Stakeholders are already willing to pay, isn’t it cool, huh?
Some other approaches could be inherited to increase governance activity in general:
- Meta-governance and DAO composability. There are already indexes and voting portal aggregators that allow participating in different votings from one place or having one token. Being included in an index or listed on a voting portal aggregator can increase on-chain involvement.
- Allow voting in proposals using farming pool tokens (e.g., Sushiswap).
- Implement gas refund to those who voted on-chain (e.g., Uma).
- Reward the “correct” voting (e.g. Uma)
- Launch grant programs for protocol politicians (e.g., Compound, Yearn)
2. Keepers and arbitrageurs
These participants are faceless market agents whose activity is inconspicuous, but they play a vital role in healthy DeFi functioning. A substantial part of DeFi is built on top of collateral-based protocols (MakerDAO, Aave, Compound) and DEXs (Uniswap, Balancer, Curve, Sushi) that can’t operate without them. In a nutshell, keepers (liquidators) remain lending protocols solvent when the collateral value drops, repaying the system debt and arbitrageurs align prices at AMMs to the market ones.
The incentives are clear — liquidators can buy collateral with a discount, and arbitrageurs earn from the price difference between AMMs or centralized exchanges.
The significance of these two roles is different, therefore, protocol solicitude for them is different as well. A DEX might not care about arbitrageurs’ availability. Their slack or inactivity doesn’t hurt the entire system, only some traders and LPs can be affected in the short-term. Eventually, someone will align the prices because there is an obvious profit opportunity.
On the contrary, in lending protocols, if liquidators fail, the market price of collateral can reach the mark when liquidations are not profitable. It eventually causes insolvency and unpaid debt in the system — from now on, depositors cannot withdraw their capital. To mitigate this risk and handle the consequences, mechanisms to recapitalize the system were designed (token printing, safety module, reserves). Such a situation already happened several times, and there is no still strong guarantee that it won’t happen again. Protocols rely on keepers’ availability and the size of the internal insurance fund, but these measures won’t be sufficient in the case of a sharp market crash. Solvency is the key to a lending protocol prosperity.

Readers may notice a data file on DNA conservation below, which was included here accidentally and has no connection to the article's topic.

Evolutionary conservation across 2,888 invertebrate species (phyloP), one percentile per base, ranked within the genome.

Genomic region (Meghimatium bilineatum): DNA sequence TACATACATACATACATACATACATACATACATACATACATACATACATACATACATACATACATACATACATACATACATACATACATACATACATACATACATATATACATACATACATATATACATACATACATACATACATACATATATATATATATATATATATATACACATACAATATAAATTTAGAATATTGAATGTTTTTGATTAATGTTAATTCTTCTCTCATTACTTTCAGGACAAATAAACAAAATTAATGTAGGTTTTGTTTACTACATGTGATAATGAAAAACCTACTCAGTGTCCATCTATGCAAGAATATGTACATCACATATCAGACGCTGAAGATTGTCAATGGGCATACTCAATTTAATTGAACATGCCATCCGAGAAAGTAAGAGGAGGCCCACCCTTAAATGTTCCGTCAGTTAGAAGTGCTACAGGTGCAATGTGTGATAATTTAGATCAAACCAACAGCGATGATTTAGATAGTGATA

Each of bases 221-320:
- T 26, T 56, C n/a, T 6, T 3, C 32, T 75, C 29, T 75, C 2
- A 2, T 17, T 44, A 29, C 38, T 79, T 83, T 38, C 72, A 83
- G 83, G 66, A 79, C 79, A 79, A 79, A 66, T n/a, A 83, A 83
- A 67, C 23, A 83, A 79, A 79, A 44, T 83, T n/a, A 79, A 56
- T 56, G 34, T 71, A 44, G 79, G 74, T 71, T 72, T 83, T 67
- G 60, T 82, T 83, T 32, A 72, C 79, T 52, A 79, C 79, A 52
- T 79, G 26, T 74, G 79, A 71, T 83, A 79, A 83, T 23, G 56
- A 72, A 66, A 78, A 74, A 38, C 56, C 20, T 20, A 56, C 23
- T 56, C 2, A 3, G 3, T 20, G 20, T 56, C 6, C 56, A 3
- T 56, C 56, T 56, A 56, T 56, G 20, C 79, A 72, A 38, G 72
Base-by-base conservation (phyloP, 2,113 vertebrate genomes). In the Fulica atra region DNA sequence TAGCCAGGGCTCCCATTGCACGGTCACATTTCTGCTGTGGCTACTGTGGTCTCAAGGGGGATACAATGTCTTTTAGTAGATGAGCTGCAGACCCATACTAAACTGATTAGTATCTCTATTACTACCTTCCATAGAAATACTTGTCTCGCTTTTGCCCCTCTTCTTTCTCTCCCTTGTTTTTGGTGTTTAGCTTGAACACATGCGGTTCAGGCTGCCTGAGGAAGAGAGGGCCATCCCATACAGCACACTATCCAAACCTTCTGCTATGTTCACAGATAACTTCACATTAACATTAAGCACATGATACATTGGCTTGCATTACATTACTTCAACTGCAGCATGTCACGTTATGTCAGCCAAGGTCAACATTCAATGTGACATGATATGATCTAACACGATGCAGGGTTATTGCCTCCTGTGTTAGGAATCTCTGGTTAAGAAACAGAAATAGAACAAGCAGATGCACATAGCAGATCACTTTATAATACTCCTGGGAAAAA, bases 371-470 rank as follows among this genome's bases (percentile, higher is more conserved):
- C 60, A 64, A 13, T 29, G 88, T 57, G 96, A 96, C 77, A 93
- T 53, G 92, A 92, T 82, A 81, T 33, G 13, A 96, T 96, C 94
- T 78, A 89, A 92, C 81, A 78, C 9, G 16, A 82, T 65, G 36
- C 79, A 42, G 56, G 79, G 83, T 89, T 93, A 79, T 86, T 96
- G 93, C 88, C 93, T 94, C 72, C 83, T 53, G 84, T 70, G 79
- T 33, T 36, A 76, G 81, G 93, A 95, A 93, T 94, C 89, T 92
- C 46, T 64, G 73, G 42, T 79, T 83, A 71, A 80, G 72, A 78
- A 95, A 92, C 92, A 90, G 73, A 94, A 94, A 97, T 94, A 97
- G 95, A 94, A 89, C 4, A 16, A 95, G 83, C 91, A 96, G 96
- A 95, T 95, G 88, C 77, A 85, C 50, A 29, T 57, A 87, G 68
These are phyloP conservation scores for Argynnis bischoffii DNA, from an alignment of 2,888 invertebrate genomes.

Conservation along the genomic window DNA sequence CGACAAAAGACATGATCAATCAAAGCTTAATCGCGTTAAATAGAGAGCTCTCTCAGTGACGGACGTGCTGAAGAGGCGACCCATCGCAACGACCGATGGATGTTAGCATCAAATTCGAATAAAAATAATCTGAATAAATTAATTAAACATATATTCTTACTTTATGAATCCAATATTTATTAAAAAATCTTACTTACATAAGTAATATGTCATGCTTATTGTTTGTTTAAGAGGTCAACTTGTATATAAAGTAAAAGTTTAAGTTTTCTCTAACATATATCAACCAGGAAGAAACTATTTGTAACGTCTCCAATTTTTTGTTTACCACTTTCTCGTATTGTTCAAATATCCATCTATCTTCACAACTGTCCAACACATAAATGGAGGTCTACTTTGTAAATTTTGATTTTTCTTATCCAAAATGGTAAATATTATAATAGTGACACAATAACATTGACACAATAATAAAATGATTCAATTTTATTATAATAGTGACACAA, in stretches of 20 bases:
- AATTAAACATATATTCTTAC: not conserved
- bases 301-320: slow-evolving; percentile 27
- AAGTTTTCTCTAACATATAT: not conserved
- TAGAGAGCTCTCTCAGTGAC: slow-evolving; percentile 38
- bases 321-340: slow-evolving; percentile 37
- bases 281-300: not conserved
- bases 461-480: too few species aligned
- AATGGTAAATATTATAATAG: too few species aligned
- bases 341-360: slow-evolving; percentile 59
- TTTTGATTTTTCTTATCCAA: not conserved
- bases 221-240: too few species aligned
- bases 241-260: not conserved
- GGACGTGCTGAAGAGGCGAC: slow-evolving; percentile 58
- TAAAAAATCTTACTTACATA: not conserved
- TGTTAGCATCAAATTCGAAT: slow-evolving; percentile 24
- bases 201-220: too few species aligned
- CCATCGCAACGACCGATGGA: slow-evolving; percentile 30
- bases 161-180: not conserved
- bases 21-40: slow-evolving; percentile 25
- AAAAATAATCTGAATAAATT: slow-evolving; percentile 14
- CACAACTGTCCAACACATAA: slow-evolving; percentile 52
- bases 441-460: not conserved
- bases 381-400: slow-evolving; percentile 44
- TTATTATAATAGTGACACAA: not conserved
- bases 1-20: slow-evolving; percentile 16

Is there anything a protocol can do to guarantee keepers and arbitrageurs’ availability? Usually, providing a competitive incentive fee is enough. Challenges inherent to these market players -competition, gas optimization, MEV — are not really a problem of a specific protocol. Moreover, during regular market conditions, competition is incredibly high.
The scarcity of keepers’ activity is a relevant problem for newly launched protocols that don’t have much liquidity. A common practice is to offer basic bots to simplify a getting started process to bootstrap keeper infrastructure. However, usually without tuning or even a complete redesign, such bots are not competitive. UMA introduced an excellent example of liquidation incentivization. To give some context, liquidations at UMA require a few hours lock-up period that could be prolonged if the liquidation was challenged. That’s why the team needed to provide strong incentives to bootstrap robust keeper infrastructure.
Some other keeper jobs could and should be delegated to keepers to reduce the core team’s power over the protocol.
Sometimes, arbitrage and liquidations are having a mixed effect on a market causing unintentional exploits. We will talk about such use cases later on in a hacker section.
3. Protocols, devs, and builders
Developers are a driving force on the DeFi and blockchain market, which are a primary source of innovation and new use cases. Today, in DeFi, most inventions are created by devs, making the market very dynamic with quick product launching. Such an approach vastly aligns with a lean startup concept. You launch a crazy idea and validate it directly through the market.
In DeFi, attracting devs and protocols to build on top of or integrate your protocols has a more substantial meaning because it enhances network effect and composability, which is a key to growth. Efficient leverage of composability positively correlates with a key protocol metric, for instance, TVL and trading volume. Great examples are MakerDAO’s DAI, Aave, Compound, and Uniswap. So we can observe a clear correlation between the integrations and leading TVL / trading volume.
Due to composability and public functions, there is less need to “partner” with other projects — protocols now can easily integrate each other, strengthening the value prop of each other.